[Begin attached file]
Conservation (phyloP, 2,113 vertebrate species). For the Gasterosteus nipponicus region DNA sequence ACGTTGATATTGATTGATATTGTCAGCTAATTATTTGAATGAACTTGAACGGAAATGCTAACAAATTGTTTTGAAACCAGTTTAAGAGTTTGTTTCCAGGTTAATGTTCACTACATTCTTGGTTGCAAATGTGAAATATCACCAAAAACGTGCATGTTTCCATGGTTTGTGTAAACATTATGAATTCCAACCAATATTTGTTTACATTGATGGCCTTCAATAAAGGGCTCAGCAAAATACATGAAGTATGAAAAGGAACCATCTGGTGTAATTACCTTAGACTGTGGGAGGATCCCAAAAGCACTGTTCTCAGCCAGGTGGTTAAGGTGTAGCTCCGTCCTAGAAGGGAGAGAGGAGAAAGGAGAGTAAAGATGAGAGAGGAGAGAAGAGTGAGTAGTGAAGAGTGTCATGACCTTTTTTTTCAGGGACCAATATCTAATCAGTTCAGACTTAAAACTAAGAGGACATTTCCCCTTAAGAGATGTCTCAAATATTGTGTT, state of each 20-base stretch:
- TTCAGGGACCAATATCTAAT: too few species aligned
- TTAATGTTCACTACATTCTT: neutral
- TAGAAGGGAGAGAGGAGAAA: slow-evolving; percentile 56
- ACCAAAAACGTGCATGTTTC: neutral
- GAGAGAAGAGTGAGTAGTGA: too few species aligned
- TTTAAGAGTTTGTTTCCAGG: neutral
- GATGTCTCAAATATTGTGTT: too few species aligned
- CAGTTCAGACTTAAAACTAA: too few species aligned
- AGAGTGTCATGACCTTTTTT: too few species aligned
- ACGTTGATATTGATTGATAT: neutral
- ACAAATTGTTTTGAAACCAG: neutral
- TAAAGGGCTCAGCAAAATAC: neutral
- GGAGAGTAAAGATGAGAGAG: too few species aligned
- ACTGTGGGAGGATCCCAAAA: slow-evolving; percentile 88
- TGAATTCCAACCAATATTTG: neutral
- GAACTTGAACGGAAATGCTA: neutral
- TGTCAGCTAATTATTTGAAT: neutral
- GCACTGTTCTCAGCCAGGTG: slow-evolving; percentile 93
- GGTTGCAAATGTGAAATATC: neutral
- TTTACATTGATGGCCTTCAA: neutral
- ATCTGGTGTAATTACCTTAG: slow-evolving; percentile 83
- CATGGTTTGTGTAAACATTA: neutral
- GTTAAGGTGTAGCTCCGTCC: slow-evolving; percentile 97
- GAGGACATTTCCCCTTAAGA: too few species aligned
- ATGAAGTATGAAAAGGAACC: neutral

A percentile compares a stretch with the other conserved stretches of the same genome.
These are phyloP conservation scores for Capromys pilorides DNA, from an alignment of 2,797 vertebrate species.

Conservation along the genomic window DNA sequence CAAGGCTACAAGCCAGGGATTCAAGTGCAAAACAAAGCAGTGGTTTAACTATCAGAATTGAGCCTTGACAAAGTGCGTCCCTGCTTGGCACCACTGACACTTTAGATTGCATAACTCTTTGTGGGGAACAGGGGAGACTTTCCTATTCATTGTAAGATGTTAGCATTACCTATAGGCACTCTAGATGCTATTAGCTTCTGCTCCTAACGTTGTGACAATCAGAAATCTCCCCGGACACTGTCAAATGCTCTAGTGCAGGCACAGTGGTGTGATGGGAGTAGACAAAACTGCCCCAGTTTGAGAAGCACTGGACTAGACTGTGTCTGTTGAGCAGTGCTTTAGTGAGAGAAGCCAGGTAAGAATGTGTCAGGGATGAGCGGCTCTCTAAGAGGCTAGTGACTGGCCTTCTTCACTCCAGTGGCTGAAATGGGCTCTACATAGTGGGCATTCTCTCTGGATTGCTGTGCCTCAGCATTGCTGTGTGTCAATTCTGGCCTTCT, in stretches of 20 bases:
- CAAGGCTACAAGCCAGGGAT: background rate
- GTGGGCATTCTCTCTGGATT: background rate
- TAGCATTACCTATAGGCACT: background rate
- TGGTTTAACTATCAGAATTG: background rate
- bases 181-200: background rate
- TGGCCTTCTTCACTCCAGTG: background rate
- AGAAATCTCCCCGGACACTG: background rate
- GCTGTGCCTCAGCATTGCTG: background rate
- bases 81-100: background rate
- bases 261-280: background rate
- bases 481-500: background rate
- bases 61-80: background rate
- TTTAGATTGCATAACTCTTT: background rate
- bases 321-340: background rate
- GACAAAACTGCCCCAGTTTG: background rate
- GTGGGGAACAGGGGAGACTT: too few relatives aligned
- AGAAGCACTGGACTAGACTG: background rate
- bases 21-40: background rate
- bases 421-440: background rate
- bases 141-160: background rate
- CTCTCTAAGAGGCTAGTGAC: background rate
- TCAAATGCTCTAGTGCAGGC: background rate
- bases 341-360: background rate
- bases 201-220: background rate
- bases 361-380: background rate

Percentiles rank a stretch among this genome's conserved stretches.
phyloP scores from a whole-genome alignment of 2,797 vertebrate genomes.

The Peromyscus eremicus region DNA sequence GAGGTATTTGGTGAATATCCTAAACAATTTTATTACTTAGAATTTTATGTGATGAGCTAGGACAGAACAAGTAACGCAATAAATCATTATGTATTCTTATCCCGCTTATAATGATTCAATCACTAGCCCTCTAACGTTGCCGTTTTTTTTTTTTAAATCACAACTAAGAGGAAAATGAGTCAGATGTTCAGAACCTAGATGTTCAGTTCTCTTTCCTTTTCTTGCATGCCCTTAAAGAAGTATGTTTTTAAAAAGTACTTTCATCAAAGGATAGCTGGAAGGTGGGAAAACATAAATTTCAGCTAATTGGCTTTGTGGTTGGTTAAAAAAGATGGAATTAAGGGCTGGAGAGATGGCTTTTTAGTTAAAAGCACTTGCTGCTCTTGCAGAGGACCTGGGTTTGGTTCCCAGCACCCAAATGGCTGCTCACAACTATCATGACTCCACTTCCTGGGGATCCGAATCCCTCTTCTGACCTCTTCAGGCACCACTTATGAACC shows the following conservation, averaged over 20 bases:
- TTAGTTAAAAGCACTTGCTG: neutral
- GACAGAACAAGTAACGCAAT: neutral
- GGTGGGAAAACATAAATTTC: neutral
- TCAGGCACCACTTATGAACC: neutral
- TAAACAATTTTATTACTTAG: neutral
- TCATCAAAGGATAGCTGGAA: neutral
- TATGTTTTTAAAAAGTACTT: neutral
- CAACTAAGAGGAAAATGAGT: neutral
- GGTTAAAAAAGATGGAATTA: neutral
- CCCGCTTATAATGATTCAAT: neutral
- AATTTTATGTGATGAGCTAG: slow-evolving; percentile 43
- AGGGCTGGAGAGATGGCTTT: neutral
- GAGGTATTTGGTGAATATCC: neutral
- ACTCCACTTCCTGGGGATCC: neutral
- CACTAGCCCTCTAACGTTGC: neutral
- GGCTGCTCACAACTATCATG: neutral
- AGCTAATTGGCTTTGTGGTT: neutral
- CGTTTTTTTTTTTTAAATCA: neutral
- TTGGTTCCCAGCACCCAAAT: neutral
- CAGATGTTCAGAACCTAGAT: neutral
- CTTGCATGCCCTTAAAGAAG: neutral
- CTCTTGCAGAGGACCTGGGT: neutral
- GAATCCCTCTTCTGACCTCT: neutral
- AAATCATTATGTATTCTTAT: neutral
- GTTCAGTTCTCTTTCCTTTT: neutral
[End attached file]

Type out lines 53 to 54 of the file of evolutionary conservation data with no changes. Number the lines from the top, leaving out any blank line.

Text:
- bases 201-220: background rate
- bases 361-380: background rate